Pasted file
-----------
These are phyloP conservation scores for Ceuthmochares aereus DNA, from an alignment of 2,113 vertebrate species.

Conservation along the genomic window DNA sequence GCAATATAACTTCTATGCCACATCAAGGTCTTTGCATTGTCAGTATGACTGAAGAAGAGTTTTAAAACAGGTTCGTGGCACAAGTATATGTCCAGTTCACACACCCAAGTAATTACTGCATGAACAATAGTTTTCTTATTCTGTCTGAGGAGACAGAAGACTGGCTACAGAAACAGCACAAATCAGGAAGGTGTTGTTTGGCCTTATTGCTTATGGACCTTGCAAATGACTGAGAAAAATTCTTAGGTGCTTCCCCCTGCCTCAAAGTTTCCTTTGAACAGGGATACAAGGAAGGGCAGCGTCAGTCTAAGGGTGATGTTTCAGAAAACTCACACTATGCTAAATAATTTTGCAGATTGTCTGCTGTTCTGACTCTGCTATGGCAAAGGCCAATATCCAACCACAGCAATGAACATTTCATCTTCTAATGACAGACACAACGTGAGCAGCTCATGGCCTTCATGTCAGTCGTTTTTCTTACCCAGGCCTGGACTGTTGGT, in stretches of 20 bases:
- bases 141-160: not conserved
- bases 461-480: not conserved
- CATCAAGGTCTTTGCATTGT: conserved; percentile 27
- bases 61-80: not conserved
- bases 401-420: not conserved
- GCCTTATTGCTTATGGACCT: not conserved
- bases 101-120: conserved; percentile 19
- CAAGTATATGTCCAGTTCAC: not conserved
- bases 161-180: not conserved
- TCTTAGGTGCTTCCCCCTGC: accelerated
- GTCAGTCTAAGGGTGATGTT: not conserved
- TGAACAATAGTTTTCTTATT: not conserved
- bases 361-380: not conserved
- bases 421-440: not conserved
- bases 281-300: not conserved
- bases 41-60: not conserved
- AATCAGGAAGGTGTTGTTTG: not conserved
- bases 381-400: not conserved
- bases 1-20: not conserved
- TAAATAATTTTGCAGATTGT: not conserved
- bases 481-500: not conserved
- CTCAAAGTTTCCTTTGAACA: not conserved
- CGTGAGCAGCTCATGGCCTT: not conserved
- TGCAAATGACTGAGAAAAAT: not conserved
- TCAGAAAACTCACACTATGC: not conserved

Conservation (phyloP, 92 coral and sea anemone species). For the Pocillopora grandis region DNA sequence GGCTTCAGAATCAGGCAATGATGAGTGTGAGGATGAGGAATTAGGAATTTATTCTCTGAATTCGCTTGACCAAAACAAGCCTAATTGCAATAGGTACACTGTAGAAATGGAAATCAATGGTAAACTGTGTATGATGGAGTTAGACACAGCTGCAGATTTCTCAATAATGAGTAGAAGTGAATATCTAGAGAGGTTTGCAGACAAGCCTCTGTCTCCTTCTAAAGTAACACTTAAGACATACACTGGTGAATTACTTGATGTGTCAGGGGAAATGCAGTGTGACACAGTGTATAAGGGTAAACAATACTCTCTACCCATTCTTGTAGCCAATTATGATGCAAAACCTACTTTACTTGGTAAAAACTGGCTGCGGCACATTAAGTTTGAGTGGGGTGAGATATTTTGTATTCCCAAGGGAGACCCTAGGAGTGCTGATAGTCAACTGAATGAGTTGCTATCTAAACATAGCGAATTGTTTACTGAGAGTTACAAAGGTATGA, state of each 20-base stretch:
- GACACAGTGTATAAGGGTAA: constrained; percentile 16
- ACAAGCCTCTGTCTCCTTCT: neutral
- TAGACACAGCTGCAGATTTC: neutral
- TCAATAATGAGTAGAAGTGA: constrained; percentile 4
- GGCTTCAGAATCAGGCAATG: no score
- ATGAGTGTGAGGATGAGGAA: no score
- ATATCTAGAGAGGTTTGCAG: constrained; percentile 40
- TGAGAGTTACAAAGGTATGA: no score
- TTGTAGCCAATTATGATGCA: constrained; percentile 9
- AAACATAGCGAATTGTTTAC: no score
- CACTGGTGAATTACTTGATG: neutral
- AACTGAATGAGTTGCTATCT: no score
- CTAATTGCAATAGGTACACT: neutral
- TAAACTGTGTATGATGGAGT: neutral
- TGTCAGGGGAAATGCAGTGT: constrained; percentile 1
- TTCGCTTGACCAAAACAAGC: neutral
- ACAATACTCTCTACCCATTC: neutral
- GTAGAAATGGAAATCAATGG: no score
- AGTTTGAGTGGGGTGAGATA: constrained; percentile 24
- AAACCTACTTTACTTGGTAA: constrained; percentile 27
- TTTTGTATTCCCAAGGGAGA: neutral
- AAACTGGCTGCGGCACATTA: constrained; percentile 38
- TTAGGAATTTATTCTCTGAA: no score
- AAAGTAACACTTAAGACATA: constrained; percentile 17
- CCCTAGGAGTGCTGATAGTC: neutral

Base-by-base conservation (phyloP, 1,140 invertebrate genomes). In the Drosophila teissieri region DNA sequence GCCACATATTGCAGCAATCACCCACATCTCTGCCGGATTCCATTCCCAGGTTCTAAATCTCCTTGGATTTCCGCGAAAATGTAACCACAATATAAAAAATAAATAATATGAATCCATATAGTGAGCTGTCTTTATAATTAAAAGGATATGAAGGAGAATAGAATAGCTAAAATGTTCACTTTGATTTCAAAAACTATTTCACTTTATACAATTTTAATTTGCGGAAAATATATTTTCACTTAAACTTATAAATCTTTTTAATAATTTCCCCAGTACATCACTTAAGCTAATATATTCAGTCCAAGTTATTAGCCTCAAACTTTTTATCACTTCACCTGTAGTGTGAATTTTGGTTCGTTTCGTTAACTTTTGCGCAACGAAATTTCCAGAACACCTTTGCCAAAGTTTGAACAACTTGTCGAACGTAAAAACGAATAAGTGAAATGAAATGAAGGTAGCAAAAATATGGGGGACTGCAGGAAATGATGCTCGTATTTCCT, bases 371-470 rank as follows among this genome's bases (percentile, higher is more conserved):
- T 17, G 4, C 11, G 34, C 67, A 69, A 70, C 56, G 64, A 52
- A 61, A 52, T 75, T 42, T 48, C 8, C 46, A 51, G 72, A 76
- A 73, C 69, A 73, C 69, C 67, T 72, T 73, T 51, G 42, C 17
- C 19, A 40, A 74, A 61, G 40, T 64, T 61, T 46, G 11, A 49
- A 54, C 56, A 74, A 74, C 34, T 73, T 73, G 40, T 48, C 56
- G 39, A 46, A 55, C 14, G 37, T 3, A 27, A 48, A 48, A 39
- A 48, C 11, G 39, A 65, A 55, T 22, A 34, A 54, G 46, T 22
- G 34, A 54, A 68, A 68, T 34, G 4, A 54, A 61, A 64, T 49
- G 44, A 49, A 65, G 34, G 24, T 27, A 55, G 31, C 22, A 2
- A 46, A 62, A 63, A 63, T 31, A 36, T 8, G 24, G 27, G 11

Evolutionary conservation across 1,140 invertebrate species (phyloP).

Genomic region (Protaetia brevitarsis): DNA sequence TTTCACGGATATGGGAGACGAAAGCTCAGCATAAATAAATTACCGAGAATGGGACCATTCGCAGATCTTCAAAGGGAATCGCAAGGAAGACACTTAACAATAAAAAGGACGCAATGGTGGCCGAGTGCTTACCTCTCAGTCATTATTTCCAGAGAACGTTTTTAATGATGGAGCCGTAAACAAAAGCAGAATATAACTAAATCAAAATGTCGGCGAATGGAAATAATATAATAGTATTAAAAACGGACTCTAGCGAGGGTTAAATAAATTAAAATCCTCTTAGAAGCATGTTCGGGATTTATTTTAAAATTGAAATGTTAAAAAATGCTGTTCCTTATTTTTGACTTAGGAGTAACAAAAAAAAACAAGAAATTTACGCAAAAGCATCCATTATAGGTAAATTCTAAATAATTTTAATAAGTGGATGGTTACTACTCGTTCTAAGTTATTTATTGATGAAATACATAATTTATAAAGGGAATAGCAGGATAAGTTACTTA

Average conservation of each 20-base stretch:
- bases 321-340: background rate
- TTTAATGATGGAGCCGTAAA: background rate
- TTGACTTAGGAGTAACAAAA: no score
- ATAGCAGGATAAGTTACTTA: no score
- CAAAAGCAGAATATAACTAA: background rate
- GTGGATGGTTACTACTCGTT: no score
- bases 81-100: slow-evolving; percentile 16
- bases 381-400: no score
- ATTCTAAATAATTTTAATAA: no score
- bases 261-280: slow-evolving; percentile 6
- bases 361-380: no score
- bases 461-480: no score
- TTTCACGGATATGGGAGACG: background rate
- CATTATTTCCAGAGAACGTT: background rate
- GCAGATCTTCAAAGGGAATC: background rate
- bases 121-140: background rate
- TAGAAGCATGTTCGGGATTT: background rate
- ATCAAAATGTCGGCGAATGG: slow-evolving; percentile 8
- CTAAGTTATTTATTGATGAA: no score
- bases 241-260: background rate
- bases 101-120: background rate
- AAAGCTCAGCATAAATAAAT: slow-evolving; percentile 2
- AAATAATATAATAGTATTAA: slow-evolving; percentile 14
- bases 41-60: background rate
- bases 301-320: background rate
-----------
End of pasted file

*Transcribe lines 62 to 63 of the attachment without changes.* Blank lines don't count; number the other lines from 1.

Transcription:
- G 34, A 54, A 68, A 68, T 34, G 4, A 54, A 61, A 64, T 49
- G 44, A 49, A 65, G 34, G 24, T 27, A 55, G 31, C 22, A 2